Community Workshops – Grants
- Oppressed by poverty and social systems
- Working on projects to address community issues
- Looking for long-term improvements to lives and communities
- Group members must initiate, directly benefit from and control the project
Journey to Justice SDOP 50th Anniversary Webinar Series
The second webinar in the series remind us of how SDOP was founded. The webinars will challenge us to go beyond charity and take a more holistic view of poverty, equipping teams to create real and lasting change.
Hear from leaders in the PC (USA) and in community development as you or your team are guided through core principles that go beyond charity and build relationships.
How Far We Have Come: Conversations Around the Black Manifesto!
Postponed to later date to be announced.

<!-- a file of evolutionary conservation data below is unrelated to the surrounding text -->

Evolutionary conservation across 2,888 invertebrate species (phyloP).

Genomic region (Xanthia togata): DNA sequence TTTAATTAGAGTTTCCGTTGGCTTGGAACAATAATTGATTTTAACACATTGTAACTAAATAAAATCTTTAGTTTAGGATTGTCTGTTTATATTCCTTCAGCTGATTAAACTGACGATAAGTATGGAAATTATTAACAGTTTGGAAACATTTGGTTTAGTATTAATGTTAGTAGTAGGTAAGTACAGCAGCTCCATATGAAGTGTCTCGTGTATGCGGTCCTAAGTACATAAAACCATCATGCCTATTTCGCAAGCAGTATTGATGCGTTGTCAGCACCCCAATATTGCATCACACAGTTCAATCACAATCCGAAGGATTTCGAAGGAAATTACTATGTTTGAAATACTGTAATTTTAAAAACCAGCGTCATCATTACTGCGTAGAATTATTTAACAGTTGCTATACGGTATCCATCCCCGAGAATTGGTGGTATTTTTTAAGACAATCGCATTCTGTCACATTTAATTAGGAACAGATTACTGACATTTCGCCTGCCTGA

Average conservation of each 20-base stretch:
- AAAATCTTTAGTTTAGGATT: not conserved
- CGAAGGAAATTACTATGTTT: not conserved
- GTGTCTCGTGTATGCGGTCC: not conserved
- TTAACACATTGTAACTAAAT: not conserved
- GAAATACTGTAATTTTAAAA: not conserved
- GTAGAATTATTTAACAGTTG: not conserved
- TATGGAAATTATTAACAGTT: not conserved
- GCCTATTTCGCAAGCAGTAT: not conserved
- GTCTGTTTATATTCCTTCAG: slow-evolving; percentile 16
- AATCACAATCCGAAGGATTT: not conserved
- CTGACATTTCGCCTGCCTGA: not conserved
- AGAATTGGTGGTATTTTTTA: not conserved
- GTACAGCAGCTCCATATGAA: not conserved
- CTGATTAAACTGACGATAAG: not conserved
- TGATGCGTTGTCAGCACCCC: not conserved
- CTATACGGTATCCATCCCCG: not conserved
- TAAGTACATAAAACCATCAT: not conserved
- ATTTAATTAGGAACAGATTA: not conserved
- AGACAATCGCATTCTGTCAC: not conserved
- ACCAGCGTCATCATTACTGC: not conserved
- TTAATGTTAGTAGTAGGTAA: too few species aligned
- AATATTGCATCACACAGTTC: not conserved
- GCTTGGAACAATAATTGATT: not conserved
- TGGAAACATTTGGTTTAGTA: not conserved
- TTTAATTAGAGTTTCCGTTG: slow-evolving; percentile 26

In 1969, James Forman an American Civil Rights leader active in the Student Nonviolent Coordinating Committee and representing the National Black Economic Development Conference presented the Black Manifesto, a document that caused controversy for a variety of churches. Forman’s call for economic equity, access and reparations although despised by many created substantive conversations about economic equity and its intersections with race and class in the United States. Invited to the General Assembly of the Presbyterian Church (then United Presbyterian Church) in 1969, Forman’s reading of the Black Manifesto made many uncomfortable, but for some of its Presbyterian hearers, these concerns about racism, lack of economic access and poverty would influence the creation of the Presbyterian Committee on the Self Development of People.
To register email email@example.com.
SDOP glossary of terms
SDOP Glossary of Terms (Spanish)
What is the theological basis for the Self-Development of People ministry?